How to get the best out of credit cards

Credit cards
Play your cards right - boom tsh!
"For big purchases it might be worth thinking about using a credit card because of the protection afforded by the ever-wondrous Consumer Credit Act"
  • | by Kristian Dando

Credit cards are still a bit of a dirty word in some quarters, associated with unsustainable spending and angry bills written in red letters. But they needn’t be.

Used correctly, a credit card could be your financial best friend. They just need to be managed shrewdly, and within your means.

A credit card can help you make purchases more secure, assist if travel plans go awry, allow you to service other debt more effectively, and potentially even earn you money and rewards.

So, read on to learn how to make the most of your card…

Craving security?

Image of a credit card being used

For most people, buying something priced between £100 and £30,000 might be considered a bit of a risk. So, for big purchases, it might be worth thinking about using a credit card because of the protection afforded by the ever-wondrous Consumer Credit Act.

Under the act, your goods are guaranteed by your credit card provider, even if you’ve bought them abroad or the seller goes awol – particularly handy if you’re buying from an obscure internet shop, for instance.

Rewards galore

Image of cash monies

Reward and cashback cards are potentially very good ways to get the most out of spending you’d be doing anyway. However, they are only for the financially diligent.

To get the most out of rewards or cashback cards, you need to do as much of your spending as possible on them – everyday stuff like fuel, train tickets and groceries are ideal to get the numbers up.

But here’s the important part – you need to pay the balance off in full, every month. Otherwise, the relatively high APRs which rewards-based cards usually carry are likely to offset the benefits, or might even make you ineligible for them altogether.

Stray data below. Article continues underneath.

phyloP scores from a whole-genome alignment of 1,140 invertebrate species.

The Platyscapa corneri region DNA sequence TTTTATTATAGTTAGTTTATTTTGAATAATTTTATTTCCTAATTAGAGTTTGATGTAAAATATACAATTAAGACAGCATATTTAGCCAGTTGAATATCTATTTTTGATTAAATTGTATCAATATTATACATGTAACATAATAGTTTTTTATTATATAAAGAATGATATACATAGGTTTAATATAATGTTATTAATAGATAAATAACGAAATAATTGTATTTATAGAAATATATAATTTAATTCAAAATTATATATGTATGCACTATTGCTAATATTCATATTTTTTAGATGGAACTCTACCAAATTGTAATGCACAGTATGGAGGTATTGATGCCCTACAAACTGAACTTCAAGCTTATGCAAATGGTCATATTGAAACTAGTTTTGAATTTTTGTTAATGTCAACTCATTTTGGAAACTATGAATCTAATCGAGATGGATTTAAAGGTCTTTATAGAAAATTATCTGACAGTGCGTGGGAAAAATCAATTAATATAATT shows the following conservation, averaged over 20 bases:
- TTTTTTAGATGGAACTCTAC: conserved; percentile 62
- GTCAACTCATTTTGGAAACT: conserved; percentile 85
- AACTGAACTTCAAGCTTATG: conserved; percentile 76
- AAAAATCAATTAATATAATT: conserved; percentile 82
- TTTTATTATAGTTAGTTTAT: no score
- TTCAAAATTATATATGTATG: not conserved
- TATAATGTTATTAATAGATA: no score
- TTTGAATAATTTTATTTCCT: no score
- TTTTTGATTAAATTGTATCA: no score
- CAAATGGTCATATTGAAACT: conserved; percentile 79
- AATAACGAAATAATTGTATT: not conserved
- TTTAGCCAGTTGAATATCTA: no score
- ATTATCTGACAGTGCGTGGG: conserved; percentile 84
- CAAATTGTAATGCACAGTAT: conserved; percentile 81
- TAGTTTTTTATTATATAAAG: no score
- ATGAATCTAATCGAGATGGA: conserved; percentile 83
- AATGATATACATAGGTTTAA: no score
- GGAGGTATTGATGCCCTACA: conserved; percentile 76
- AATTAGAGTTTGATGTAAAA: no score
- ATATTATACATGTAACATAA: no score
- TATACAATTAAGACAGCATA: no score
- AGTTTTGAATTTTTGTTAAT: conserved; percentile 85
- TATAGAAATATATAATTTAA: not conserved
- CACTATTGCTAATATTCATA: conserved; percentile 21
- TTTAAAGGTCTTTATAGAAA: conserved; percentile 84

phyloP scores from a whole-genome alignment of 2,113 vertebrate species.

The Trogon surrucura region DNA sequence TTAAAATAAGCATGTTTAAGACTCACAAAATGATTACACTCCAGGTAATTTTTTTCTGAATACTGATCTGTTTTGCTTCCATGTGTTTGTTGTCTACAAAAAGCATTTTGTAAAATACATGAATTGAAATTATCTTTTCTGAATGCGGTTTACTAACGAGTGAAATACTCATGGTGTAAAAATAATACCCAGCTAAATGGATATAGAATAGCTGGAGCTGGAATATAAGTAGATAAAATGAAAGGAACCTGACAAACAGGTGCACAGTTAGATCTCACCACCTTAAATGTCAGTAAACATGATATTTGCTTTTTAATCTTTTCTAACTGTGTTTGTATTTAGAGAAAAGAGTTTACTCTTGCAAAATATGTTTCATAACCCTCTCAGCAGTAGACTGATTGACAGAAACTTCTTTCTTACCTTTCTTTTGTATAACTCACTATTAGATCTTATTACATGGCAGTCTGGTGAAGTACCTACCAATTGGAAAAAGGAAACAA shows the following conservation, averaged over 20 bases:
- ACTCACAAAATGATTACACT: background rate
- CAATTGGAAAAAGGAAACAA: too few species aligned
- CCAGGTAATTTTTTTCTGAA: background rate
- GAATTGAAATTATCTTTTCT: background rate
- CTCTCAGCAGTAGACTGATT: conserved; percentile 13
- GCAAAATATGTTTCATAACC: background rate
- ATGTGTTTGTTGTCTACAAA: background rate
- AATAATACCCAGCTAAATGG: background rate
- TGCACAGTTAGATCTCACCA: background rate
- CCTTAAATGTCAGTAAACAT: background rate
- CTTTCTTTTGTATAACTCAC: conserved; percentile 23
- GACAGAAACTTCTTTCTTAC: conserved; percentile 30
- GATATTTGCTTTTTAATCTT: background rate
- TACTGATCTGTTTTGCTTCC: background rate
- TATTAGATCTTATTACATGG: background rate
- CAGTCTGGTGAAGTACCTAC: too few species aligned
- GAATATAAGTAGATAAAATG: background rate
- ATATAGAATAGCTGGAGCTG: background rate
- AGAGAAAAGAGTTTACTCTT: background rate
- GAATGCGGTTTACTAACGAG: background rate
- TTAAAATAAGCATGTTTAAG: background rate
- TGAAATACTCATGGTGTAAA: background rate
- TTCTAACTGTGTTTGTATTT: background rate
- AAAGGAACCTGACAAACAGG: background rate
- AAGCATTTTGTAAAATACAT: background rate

A big fat nought

Image of 0 per cent on wood

0% credit cards have the potential to be a real boon for a number of reasons.

As the name suggests, 0% cards offer interest-free periods on purchases or transactions. Providing you stick within the 0% terms and conditions period, they can be ideal for buying big-ticket items, paying for holidays, or even festivals.

Remember, the 0% terms aren’t unlimited, and only apply from the date when the card was taken out – not when transactions are made.

On the subject of 0% credit cards, they can also be very good for managing existing debt.

A balance transfer credit cards allows you to shift debt that you already have onto it. So, if you’re paying a high APR on an existing card, moving debt to a card with low or even 0% terms could save you money.

However, bear in mind that there is ususally a fee involved - normally a small percentage of your existing balance.

So do your sums and make sure that it’s worth your while.

Holiday (it would be so nice)

Image of a pina colada

Credit cards can really come into their own on holiday.

If your airline goes bust, your credit card provider can help you get home or find accommodation, providing you bought your flights through them.

As we’ve mentioned, the Consumer Credit Act helps with peace of mind when buying stuff abroad.

There are even cards specially tailored to travel, allowing you to spend abroad at lower rates than you would do with your debit card.

So, next time you go away make sure it's the first thing you pack.

Building and repairs

Child using a hammer

Credit ratings are strange beasts.

If you’ve had loads of poorly managed credit card debt then, unsurprisingly, you might find it difficult to get approved for loans or mortgages in the future.

However, if you’ve never had a credit card before, then you might find getting a loan or mortgage difficult, too, as you may have no experience of having debt.

This is where credit builder cards could come into play. By using them selectively, and paying them off in full every month, you can start proving that you can manage debt responsibly.

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